GOOGLE HAS RELEASED a wave of updates to its Cloud Platform, including major price cuts to compete with Amazon and other cloud rivals.
Google's Cloud Platform changes include reductions in on-demand pricing of between 30 and 85 percent and a new approach that blurs the distinction between infrastructure as a service (IaaS) and platform as a service (PaaS).
The updates were unveiled at the internet giant's Google Cloud Platform Live event, where Google detailed changes to its cloud computing services including a simplified pricing structure, cloud-based Devops tooling, Managed Virtual Machines for App Engine and real-time Big Data analytics with Google Bigquery.
Google announced that it is reducing the cost of its Compute Engine virtual machine service by 32 percent across all regions and classes. The Cloud Storage service will be fixed at a consistent price, set at 2.6 cents per gigabyte in the US, while Google Bigquery analytics pricing is being reduced by 85 percent. It said that it has also simplified App Engine PaaS pricing, with reductions in database and front-end compute instance prices.
"Cloud prices have dropped six to eight percent annually since 2006, which is nice, but hardware costs have dropped by 20 to 30 percent per year over the same period, because it is following Moore's Law. We don't think this gap should exist, so today, we're taking a big step to bring the two closer together, and they will get even closer in future" said Urs Hölzle, Google SVP for Technical Infrastructure.
Google also introduced sustained use discounts that reward users for long-term use of cloud resources, without the need to pay up front for a reserved instance.
"You start off with the new low rates, but once you use a VM for more than 25 percent of the month, your price starts dropping so each additional minute becomes cheaper," Hölzle said.
Taken together, the two moves mean Google is aggressively pricing access to its Cloud Platform resources against rivals such as Amazon Web Services, which regularly cuts prices as economies of scale enable it to do so.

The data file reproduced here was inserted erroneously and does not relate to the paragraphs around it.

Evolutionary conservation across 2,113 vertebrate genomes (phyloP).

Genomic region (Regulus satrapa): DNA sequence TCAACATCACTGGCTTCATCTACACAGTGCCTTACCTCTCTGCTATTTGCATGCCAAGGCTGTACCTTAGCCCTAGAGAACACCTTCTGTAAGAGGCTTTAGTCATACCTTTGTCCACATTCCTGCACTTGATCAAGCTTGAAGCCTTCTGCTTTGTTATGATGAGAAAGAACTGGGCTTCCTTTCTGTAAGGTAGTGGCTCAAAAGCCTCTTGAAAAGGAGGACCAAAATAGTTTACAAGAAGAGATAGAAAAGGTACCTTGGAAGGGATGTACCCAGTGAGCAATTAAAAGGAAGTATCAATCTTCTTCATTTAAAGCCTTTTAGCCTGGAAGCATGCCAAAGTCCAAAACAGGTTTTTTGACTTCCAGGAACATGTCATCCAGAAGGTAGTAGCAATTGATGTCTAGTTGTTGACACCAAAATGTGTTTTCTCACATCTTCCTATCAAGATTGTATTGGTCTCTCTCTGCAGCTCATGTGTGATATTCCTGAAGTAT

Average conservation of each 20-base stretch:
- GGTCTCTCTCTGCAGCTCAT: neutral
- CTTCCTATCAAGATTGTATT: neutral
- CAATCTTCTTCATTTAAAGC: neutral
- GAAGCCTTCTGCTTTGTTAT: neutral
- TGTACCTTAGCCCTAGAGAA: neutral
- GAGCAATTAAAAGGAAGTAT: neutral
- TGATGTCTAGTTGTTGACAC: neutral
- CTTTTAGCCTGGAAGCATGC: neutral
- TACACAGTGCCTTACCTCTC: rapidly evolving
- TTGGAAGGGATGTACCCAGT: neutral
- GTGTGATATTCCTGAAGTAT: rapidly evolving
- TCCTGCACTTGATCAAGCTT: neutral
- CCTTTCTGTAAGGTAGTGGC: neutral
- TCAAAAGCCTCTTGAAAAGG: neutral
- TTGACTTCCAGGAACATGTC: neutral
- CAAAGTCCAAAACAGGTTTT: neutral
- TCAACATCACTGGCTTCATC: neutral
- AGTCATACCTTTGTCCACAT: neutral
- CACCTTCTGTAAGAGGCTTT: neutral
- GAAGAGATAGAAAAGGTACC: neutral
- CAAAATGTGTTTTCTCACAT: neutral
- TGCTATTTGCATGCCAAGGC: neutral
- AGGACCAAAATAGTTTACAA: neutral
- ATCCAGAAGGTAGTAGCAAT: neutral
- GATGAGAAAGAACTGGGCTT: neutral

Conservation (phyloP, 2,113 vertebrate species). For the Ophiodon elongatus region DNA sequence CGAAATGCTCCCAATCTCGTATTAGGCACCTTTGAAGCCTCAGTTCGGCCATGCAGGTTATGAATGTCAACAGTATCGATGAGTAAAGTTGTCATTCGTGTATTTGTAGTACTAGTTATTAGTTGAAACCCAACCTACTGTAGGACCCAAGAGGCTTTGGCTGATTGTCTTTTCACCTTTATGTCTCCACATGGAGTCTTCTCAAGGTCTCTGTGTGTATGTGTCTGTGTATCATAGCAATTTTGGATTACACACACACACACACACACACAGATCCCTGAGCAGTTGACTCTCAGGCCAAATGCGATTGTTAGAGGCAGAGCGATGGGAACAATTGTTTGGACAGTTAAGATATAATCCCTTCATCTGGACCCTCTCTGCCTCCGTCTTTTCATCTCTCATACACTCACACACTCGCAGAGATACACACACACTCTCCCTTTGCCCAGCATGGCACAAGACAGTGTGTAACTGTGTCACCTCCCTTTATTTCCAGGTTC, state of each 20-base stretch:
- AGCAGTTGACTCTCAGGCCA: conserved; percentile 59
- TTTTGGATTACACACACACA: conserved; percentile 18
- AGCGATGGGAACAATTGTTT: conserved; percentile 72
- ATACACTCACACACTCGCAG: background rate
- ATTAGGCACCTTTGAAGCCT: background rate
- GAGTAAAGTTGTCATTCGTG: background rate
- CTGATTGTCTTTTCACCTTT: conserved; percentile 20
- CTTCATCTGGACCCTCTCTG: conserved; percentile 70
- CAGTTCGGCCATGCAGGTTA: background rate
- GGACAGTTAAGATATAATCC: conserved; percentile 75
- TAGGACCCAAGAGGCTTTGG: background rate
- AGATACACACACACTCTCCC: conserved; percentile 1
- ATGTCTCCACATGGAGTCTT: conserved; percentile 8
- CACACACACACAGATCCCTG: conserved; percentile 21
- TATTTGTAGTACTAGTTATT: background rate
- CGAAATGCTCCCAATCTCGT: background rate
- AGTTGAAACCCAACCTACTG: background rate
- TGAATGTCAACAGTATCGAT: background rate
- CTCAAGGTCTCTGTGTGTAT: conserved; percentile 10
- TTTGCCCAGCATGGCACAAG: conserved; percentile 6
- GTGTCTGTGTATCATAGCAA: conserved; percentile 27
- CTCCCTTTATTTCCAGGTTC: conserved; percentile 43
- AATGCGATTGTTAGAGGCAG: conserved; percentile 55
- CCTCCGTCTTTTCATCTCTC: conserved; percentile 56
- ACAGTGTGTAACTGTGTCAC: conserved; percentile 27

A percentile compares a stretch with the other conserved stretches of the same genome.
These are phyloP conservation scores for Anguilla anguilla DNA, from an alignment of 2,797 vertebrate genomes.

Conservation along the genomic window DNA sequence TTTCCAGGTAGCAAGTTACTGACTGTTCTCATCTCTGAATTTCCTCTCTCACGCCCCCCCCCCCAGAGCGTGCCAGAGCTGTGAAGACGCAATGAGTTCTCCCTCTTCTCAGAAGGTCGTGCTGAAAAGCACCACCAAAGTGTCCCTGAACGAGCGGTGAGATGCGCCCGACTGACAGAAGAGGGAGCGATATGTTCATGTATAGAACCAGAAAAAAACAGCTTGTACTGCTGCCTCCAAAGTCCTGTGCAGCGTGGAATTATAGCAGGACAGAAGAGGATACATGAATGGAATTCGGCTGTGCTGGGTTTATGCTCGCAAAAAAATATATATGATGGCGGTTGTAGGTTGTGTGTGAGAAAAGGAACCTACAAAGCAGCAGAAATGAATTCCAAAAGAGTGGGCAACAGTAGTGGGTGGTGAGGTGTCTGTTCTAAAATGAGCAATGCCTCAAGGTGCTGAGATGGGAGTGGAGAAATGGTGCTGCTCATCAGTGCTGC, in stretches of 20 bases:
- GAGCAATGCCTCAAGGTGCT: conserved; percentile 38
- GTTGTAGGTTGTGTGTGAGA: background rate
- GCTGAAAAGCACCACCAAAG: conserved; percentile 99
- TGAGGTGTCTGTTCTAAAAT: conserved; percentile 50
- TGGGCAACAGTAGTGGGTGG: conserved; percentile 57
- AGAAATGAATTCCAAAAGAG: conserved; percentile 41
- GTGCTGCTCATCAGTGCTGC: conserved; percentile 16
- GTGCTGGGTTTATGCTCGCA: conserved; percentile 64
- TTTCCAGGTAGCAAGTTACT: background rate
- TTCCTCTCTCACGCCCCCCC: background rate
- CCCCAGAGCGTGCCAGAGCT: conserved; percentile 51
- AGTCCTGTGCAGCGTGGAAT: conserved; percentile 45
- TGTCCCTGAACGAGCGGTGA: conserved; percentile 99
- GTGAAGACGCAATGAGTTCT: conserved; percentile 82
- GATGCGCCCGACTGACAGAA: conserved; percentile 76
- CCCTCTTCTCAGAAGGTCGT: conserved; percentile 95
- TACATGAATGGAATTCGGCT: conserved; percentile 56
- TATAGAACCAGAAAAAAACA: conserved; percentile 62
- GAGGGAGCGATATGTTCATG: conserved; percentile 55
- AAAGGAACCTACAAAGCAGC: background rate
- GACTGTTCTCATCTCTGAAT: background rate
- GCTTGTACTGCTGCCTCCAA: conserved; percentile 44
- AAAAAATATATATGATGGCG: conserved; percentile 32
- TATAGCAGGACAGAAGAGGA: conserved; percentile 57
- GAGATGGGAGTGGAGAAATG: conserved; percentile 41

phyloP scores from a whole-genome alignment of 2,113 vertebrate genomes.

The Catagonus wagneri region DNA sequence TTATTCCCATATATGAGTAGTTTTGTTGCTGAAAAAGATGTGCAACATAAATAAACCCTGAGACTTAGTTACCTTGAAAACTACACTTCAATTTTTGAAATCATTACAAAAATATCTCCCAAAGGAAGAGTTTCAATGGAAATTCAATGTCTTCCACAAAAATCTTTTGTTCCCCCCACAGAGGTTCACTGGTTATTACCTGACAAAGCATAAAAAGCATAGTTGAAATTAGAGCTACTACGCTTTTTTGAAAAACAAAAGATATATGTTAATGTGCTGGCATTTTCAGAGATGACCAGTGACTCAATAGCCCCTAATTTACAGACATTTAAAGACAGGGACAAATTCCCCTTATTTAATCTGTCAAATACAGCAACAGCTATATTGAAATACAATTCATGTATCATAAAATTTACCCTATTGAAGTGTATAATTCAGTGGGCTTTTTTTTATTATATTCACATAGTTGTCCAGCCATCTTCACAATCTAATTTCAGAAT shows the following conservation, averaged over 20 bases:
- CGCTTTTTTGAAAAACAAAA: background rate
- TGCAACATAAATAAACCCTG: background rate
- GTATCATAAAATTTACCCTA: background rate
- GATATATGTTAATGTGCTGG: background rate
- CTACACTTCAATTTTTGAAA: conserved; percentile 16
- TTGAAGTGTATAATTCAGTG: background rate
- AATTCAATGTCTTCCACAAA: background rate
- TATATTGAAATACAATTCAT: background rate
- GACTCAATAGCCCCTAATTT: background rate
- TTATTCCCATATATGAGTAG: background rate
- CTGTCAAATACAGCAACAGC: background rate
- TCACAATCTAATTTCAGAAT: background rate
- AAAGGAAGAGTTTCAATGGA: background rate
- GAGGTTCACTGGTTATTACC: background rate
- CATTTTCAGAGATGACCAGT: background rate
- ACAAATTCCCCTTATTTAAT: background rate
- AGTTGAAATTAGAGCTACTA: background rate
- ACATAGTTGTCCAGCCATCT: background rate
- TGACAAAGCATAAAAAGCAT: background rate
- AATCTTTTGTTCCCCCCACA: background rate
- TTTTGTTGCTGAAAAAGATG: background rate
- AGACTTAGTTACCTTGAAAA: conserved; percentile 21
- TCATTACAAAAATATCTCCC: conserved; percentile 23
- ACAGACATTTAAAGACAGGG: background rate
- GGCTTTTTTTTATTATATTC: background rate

Furthermore, Google also announced support for Suse Linux Enterprise and Red Hat Enterprise Linux as guest operating systems, plus preview support for Windows Server 2008 R2, enabling enterprises to run business workloads on Google Cloud.
Another innovation is Managed Virtual Machines, which blurs the distinction between IaaS and PaaS, which means developers do not have to choose between the two approaches, according to Google product management director Greg DeMichillie.
"Do I use a service like Compute Engine, which gives me total flexibility at the cost of me having to do management and scaling myself, or Appengine, which frees me from all that, but only lets you use certain languages? We think this is another false dichotomy," he said.
"From today, you can start developing with Appengine, and if you hit a point where there is a language or application you can't use, you can simply replace it with an equivalent virtual machine without giving up any of the Appengine benefits."
Google also added Cloud DNS, which enables customers to manage both their DNS infrastructure and virtual networking configuration from a single control point, the Google Console.
Finally, Google announced its Bigquery analytics service enables users to ingest up to 100,000 records per second per table with near-instant updates using Bigquery Streaming. The service itself lets users run interactive SQL queries against datasets of any size in seconds, Google said.
Google also provided further breakdown of the updates in a blog post as the battle for the cloud market - which also saw Cisco commit to a $1bn spend to bolster its presence in this area - continues to heat up. µ
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